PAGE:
JV Article: Huawei takes smart mines to the next level 

The mining industry, still considered by many one of the…


The mining industry, still considered by many one of the most technology-adverse sectors, has embarked on a journey to revolutionize its operations that goes beyond automation and touches multiple areas including connectivity and artificial intelligence (AI). 

Intelligent systems have the ability to analyze vast amounts of spread-out data and offer solutions, which boost the speed and safety of mining operations.

New technologies can help predict supply chain disruptions, optimize the use of energy, reduce environmental risks and even identify on-site, unknown targets.

None of this is possible without a reliable and fast network and Huawei, a global provider of information and communications technologies, knows it well.

“In China, more than 400 mines have deployed 5G networks.  We have also helped customers elsewhere to build their digital infrastructure,” says Jack Chan, vice president of global marketing and Solutions for the mine, oil and gas sectors. In South Africa, for instance, the company partnered last year with MTN, Africa’s largest mobile network operator, to implement 5G technology at the Phalanndwa Colliery, operated by Canyon Coal.

The application of 5G video surveillance and a 5G + IoT proximity detection system at Phalanndwa aimed primarily at reducing unnecessary accidents and fatalities at the operation and the mining sector in general.

Huawei takes smart mines to the next level  
Command Center technicians, Angang iron ore mine. Using Wi-Fi 6, many operations taking place 300m below ground can be remotely controlled or monitored from above. Credit: Huawei

The advanced bandwidth of 5G technology enables high-quality video surveillance, facilitating smooth uploading and downloading of videos. Cutting-edge functionalities such as reverse image search help monitor movements, enhancing security by comparing video footage with images stored in a database.

The 5G + IoT proximity detection system goes beyond this, as it can avoid collisions by detecting the proximity of individuals or objects to working vehicles, triggering alarms as a preventive measure.

“In China, with nearly three million coal miners working in 4,400 underground coal mines experiencing frequent fatal accidents, transitioning workers from tunnels to control rooms equipped with screens displaying data is not only saving lives but also attracting the younger workforce,” Chan says.

New generation’s hook

The adoption of digital technology is also proving to be useful attracting new talent to mining.

“Young people don’t want to spend hours underground, hot and breathing recycled air, but they are happy to sit in a room with air conditioning and monitor activities in real time,” Chan said. “Instead of people, computer vision applications patrol and inspect the dark and narrow underground corridors.”

Data on extraction, personnel location and danger detection is centralized on a system designed to eliminate problems caused by human error and miscommunication.

Thanks to these changes, the industry attracts more qualified professionals than in the past from sectors than ever thought to work in mining, such as people with IT and computing design backgrounds.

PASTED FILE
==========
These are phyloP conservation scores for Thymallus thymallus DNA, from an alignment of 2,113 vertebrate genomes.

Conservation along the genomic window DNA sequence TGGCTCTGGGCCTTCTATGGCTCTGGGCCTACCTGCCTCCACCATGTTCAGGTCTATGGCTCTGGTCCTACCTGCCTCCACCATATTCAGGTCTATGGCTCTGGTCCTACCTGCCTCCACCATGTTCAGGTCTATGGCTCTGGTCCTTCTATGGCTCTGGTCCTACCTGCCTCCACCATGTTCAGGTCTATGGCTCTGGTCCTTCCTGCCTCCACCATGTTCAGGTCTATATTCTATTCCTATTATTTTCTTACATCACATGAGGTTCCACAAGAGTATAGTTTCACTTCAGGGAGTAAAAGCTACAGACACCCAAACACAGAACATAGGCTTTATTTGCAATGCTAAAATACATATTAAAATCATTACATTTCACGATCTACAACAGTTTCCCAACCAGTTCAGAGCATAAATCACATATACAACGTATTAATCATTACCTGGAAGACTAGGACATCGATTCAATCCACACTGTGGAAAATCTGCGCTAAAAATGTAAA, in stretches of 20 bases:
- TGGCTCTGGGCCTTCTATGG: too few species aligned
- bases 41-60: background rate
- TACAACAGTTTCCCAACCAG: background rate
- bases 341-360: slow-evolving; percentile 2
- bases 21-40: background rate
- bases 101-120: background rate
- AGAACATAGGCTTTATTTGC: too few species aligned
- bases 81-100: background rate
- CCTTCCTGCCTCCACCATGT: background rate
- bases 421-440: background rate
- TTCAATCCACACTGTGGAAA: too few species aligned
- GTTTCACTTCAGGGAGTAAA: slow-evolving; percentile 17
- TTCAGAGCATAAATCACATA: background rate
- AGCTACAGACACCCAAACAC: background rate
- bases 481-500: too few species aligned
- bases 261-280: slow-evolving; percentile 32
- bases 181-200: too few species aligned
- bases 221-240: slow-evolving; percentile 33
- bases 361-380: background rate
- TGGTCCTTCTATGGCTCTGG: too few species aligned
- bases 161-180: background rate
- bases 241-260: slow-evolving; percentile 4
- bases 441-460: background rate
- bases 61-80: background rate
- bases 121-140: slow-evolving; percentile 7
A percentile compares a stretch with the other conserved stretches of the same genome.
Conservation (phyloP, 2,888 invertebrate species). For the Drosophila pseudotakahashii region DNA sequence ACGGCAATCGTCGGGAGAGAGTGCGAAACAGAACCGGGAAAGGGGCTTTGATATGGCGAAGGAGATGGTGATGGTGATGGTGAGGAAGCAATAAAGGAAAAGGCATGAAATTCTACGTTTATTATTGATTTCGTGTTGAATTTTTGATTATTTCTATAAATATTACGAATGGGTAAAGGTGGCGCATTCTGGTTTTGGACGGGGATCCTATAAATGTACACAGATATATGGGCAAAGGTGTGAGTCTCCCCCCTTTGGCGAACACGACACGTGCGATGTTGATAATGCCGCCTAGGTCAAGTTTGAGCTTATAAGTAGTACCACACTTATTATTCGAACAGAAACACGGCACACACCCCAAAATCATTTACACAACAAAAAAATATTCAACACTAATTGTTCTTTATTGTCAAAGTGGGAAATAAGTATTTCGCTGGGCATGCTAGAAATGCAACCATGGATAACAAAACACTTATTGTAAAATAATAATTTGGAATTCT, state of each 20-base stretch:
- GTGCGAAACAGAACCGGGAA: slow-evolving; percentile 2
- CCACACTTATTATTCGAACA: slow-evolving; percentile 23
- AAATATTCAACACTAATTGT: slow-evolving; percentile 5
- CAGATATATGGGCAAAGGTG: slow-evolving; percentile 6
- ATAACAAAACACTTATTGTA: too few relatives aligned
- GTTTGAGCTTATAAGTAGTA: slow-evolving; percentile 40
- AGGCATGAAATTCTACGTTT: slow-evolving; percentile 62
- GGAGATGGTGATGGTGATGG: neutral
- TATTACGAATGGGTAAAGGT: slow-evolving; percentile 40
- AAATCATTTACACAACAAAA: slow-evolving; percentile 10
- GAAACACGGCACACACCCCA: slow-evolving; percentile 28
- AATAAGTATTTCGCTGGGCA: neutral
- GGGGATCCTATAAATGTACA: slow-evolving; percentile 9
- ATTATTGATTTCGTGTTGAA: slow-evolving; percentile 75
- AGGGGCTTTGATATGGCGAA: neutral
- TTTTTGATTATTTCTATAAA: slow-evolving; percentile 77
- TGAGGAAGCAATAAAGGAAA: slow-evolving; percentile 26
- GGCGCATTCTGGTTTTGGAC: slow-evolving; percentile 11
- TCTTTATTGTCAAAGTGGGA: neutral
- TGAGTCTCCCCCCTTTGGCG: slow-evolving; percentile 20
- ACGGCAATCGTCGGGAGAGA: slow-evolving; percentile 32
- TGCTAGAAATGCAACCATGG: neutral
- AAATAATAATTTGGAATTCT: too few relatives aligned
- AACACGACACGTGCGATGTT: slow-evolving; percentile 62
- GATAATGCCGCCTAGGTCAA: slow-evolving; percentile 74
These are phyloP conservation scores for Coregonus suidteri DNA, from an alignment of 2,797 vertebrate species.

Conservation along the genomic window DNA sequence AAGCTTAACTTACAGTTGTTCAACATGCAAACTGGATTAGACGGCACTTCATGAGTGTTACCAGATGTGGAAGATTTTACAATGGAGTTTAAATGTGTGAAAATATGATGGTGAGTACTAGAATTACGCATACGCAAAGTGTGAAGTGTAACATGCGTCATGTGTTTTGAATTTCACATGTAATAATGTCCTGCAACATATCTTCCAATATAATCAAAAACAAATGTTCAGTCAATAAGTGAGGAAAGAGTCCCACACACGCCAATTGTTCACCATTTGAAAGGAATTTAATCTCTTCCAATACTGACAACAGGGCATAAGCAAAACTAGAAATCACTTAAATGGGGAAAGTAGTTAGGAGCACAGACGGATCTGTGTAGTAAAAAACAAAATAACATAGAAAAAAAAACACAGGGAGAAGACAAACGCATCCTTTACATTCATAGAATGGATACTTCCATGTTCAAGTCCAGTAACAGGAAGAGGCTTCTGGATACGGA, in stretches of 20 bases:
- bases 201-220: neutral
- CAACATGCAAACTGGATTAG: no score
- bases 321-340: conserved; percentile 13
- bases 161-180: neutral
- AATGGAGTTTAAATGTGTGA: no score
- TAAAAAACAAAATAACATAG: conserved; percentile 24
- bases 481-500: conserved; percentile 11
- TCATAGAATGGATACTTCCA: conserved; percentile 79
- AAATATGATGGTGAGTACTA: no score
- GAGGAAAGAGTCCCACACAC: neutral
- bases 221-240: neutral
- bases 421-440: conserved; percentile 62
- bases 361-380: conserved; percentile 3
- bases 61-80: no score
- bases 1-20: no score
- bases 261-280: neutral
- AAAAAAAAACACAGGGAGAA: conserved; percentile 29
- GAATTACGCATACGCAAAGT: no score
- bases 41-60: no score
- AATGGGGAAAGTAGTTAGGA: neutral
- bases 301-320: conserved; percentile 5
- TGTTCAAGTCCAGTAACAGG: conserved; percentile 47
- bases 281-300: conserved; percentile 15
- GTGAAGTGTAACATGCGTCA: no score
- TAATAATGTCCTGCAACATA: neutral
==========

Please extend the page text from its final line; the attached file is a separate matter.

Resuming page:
“AI service architects and AI algorithm engineers will become key roles in the era of intelligence,” Chan predicts. 

Huawei’s technology mission to bring workers out of the pit and into a room with screens displaying numbers, charts and images, which is in line with the expectations of China’s younger generation to work in the mines, as well as the Chinese government’s goal of essentially digitizing all coal mines by 2035.

AI goes underground

Pangu, Huawei’s artificial intelligence (AI) umbrella solution, has been adapted to different industries, from weather forecasting to mining. 

Huawei launched the Pangu Mining Model in July last year, with the goal of allowing AI to replace humans in dangerous work and repetitive labour, precipitating expert experience and playing an important role in the fields of intelligent production, equipment management, safety operations and operational decision-making in mines.

Huawei takes smart mines to the next level  
A joystick enables a technician above ground to remotely operate a loader located 300 meters below the surface. Credit: Huawei

Incorporating 21 different scenarios, Pangu Mining also include models for nine operating activities, namely, coal mining, tunneling, primarily transportation, auxiliary transportation, lifting, safety monitoring, rock burst prevention, coal preparation, and coking. Thanks to this diversity, it can be easily adapted to specific operations beyond coal and iron ore, Chan said.

Huawei is currently conducting research in 256 mining application scenarios in 16 categories, such as digging, integrated mining and transport, and has already achieved stage-by-stage results.

Together with helping achieve zero-harm operations, new technologies help companies reduce both emissions and ecological footprint. “Underground mining is less disruptive than open pits and our solutions make them efficient and easy to operate,” he says.

As proof of how miners embrace digital technologies, Chan says that more than 800 companies have already adopted Huawei’s mining solutions. “The industry is changing, and we want to be part of that change”, Chan concludes.

The preceding Joint Venture Article is PROMOTED CONTENT sponsored by Huawei and produced in co-operation with MINING.COM. For more information visit huawei.com.



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